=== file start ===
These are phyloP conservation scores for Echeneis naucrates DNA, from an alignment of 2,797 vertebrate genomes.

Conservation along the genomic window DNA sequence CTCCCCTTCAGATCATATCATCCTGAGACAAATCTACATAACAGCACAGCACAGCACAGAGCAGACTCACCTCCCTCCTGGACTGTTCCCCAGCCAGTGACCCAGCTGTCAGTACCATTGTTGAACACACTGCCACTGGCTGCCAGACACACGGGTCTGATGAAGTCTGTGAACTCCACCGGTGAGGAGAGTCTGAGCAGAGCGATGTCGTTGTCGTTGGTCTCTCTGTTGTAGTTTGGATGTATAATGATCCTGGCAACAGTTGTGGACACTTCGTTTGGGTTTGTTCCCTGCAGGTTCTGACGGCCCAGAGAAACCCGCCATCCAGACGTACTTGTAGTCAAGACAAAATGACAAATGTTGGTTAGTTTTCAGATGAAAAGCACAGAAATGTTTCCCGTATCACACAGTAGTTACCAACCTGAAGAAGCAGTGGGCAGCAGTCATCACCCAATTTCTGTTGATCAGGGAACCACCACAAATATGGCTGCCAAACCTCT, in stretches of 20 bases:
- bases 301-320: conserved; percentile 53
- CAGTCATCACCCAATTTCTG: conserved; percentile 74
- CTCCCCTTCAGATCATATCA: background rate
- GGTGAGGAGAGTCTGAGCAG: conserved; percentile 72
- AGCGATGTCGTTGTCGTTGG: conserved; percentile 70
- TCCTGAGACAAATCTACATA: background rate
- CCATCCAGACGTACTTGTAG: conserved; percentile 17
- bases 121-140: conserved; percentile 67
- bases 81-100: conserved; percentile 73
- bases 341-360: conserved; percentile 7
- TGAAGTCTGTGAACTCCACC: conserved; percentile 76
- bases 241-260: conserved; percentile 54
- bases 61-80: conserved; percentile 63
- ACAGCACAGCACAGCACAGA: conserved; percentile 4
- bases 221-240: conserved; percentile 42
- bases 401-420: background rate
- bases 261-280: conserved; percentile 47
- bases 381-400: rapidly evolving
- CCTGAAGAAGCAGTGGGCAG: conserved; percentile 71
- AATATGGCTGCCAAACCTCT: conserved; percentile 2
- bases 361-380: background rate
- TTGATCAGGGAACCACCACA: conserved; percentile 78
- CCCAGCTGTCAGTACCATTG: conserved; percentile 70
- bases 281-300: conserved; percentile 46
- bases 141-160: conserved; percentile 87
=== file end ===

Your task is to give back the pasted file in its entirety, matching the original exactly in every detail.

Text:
These are phyloP conservation scores for Echeneis naucrates DNA, from an alignment of 2,797 vertebrate genomes.

Conservation along the genomic window DNA sequence CTCCCCTTCAGATCATATCATCCTGAGACAAATCTACATAACAGCACAGCACAGCACAGAGCAGACTCACCTCCCTCCTGGACTGTTCCCCAGCCAGTGACCCAGCTGTCAGTACCATTGTTGAACACACTGCCACTGGCTGCCAGACACACGGGTCTGATGAAGTCTGTGAACTCCACCGGTGAGGAGAGTCTGAGCAGAGCGATGTCGTTGTCGTTGGTCTCTCTGTTGTAGTTTGGATGTATAATGATCCTGGCAACAGTTGTGGACACTTCGTTTGGGTTTGTTCCCTGCAGGTTCTGACGGCCCAGAGAAACCCGCCATCCAGACGTACTTGTAGTCAAGACAAAATGACAAATGTTGGTTAGTTTTCAGATGAAAAGCACAGAAATGTTTCCCGTATCACACAGTAGTTACCAACCTGAAGAAGCAGTGGGCAGCAGTCATCACCCAATTTCTGTTGATCAGGGAACCACCACAAATATGGCTGCCAAACCTCT, in stretches of 20 bases:
- bases 301-320: conserved; percentile 53
- CAGTCATCACCCAATTTCTG: conserved; percentile 74
- CTCCCCTTCAGATCATATCA: background rate
- GGTGAGGAGAGTCTGAGCAG: conserved; percentile 72
- AGCGATGTCGTTGTCGTTGG: conserved; percentile 70
- TCCTGAGACAAATCTACATA: background rate
- CCATCCAGACGTACTTGTAG: conserved; percentile 17
- bases 121-140: conserved; percentile 67
- bases 81-100: conserved; percentile 73
- bases 341-360: conserved; percentile 7
- TGAAGTCTGTGAACTCCACC: conserved; percentile 76
- bases 241-260: conserved; percentile 54
- bases 61-80: conserved; percentile 63
- ACAGCACAGCACAGCACAGA: conserved; percentile 4
- bases 221-240: conserved; percentile 42
- bases 401-420: background rate
- bases 261-280: conserved; percentile 47
- bases 381-400: rapidly evolving
- CCTGAAGAAGCAGTGGGCAG: conserved; percentile 71
- AATATGGCTGCCAAACCTCT: conserved; percentile 2
- bases 361-380: background rate
- TTGATCAGGGAACCACCACA: conserved; percentile 78
- CCCAGCTGTCAGTACCATTG: conserved; percentile 70
- bases 281-300: conserved; percentile 46
- bases 141-160: conserved; percentile 87